In accordance with the present invention, golf ball 10 includes the plurality of hard particles 60 which are present in golf ball cover 20 such that the plurality of hard particles 60 occupies about 1% to about 50 % of the outer surface area 50 of cover 20, preferably about 10% to about 40% of outer surface 50 by volume is occupied by the plurality of hard particles 60 and more preferably about 20% by volume of outer surface 50 is occupied by the plurality of hard particles 60.
The amount of hard particles 60 on surface 50 can be varied as a percentage of the area on surface 50. For example, a standard golf ball has a diameter of about 1.68 inches and a surface area of approximately 8.86 sq. inch (S=πD2). Thus, in accordance with the present invention, when the plurality of diamond particles 60 comprises about 10% of surface 50 then approximately about 0.886 sq inch of surface 50 would be covered and when the plurality of diamond particles 60 comprises about 40% of surface 50 then approximately about 3.54 sq inch would be covered.
While preferred embodiments have been shown and described, various modifications and substitutions may be made hereto without departing from the spirit and scope of the present invention. Accordingly, it is to be understood that the present invention has been described by way of illustrations and not limitation.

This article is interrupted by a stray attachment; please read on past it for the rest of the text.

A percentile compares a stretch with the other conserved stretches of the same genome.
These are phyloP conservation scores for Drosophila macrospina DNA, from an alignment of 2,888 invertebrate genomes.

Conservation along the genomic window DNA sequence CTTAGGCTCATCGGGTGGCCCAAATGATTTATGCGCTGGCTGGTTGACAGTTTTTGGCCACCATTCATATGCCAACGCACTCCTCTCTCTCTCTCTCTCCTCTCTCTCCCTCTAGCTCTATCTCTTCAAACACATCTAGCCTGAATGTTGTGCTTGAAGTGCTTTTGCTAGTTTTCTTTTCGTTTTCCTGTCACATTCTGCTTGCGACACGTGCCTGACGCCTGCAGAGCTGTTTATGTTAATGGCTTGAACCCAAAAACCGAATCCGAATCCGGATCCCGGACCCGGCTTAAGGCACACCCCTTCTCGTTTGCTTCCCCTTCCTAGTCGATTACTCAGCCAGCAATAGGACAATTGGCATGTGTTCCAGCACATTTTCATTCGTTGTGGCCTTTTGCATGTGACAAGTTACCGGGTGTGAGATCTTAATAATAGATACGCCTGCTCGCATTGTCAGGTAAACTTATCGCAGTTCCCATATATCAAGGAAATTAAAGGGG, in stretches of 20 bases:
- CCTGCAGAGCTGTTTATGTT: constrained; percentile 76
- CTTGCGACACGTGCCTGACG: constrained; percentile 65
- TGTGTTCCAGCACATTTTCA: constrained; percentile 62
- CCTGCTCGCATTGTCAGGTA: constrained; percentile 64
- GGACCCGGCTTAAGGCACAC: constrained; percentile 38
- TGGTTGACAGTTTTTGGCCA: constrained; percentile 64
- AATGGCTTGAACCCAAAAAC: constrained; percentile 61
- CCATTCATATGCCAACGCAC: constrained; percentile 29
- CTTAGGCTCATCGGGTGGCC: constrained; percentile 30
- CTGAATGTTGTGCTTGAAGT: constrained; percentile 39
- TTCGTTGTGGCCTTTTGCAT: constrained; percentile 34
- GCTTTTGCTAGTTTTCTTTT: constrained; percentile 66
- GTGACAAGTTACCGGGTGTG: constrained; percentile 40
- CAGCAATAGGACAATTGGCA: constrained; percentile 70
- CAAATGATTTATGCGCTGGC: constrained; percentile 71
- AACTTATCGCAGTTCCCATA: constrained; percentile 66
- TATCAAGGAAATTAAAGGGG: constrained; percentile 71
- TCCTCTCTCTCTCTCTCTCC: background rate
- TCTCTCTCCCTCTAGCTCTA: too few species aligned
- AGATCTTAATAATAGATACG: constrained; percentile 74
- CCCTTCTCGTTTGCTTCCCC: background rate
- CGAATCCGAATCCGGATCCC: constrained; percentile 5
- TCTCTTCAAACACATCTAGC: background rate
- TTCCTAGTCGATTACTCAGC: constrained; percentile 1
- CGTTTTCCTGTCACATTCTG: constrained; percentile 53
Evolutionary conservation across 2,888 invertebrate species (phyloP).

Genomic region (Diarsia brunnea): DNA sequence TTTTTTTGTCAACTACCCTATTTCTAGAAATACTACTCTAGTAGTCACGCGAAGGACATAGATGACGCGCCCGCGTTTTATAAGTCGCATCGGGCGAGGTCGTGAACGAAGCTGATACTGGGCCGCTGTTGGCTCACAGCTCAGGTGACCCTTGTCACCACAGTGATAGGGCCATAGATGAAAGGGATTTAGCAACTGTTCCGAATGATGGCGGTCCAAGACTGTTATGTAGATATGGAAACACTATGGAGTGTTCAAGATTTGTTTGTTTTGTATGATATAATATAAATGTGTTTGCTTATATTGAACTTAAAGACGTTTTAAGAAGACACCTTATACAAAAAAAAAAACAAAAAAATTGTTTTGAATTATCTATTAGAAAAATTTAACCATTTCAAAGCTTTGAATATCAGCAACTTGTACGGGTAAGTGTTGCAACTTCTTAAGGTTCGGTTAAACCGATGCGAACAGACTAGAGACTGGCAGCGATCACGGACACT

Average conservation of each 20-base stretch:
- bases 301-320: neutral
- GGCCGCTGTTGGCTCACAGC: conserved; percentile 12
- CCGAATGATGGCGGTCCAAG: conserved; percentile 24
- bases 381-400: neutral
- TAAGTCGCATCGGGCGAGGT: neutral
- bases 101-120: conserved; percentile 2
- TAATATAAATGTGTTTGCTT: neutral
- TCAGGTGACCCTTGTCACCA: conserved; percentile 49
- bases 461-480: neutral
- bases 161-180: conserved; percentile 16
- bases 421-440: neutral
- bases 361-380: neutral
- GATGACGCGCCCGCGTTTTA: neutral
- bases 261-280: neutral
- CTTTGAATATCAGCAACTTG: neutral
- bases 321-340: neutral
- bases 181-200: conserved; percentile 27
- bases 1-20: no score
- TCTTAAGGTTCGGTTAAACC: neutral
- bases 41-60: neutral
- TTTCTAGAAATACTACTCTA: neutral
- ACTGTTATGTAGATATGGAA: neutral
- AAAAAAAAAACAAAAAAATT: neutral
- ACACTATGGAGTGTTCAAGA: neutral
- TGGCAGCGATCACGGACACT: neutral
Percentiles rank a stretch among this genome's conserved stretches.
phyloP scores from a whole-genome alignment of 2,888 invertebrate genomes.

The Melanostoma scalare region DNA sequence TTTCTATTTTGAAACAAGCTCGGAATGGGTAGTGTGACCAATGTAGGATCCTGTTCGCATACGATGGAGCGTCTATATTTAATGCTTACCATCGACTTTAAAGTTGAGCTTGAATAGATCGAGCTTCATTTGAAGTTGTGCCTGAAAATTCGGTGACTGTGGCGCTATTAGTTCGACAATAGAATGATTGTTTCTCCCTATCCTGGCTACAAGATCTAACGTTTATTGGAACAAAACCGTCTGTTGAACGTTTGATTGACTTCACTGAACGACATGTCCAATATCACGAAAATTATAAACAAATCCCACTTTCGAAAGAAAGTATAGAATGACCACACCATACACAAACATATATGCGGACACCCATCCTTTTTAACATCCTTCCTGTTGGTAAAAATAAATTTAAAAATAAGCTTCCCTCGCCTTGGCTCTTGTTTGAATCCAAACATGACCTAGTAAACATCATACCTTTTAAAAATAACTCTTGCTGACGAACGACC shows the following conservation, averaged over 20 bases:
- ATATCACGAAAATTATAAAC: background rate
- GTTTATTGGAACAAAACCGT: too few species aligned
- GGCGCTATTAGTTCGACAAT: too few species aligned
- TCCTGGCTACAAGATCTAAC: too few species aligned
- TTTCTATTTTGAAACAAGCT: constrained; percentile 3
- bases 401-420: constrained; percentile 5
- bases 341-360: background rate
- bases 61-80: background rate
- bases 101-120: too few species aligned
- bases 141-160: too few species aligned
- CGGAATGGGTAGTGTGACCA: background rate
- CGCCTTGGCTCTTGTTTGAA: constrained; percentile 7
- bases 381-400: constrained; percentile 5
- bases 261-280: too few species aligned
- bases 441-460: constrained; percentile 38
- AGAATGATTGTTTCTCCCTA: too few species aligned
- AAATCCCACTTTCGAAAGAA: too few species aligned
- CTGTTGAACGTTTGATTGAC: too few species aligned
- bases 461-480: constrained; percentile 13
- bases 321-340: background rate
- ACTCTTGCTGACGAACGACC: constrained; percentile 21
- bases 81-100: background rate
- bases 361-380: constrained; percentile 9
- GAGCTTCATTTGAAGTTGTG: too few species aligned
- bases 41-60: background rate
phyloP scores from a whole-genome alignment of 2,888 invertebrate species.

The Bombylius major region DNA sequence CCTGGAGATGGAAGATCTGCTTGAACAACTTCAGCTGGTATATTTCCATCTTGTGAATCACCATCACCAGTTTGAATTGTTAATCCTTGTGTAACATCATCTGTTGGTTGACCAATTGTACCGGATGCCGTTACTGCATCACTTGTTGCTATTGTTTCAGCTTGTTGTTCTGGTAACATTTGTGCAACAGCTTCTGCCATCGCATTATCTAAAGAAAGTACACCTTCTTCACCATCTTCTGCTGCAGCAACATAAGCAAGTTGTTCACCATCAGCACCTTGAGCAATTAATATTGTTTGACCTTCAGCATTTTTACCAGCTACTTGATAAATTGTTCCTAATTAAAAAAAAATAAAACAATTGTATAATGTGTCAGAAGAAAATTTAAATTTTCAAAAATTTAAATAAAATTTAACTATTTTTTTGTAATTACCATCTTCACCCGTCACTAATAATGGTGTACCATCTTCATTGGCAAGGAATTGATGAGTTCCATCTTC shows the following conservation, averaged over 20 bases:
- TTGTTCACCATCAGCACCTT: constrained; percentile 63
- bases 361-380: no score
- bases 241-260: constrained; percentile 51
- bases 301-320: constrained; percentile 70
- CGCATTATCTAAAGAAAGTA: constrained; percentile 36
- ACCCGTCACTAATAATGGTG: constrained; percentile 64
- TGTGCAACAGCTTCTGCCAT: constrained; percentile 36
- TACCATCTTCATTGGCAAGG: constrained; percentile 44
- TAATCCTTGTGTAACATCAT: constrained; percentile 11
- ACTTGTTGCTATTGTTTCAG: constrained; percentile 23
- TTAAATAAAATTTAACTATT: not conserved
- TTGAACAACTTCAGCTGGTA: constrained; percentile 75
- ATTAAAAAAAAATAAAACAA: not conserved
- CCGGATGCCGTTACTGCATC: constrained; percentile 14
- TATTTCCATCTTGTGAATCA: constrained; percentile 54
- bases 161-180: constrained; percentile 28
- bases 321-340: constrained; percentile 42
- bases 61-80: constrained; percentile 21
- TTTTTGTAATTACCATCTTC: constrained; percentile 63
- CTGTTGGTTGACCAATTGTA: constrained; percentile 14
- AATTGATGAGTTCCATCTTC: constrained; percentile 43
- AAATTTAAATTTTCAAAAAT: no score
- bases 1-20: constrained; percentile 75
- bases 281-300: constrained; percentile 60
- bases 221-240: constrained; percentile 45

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|U.S. Classification||473/351, 473/365, 473/363|
|International Classification||A63B37/12, A63B37/00|
|Cooperative Classification||A63B37/0034, A63B37/0003, A63B37/12|
|May 3, 1999||AS||Assignment|
Owner name: PURESPIN GOLF COMPANY, INC., ILLINOIS
Free format text: ASSIGNMENT OF ASSIGNORS INTEREST;ASSIGNOR:MERTENS, PETER;REEL/FRAME:009929/0164
Effective date: 19990406
|Jan 5, 2001||AS||Assignment|
Owner name: AO CAPITAL CORP, CONNECTICUT
Free format text: ASSIGNMENT OF ASSIGNORS INTEREST;ASSIGNOR:PURESPIN GOLF COMPANY, INC;REEL/FRAME:011410/0169
Effective date: 20001222
|Sep 15, 2004||REMI||Maintenance fee reminder mailed|
|Feb 28, 2005||LAPS||Lapse for failure to pay maintenance fees|
|Apr 26, 2005||FP||Expired due to failure to pay maintenance fee|
Effective date: 20040227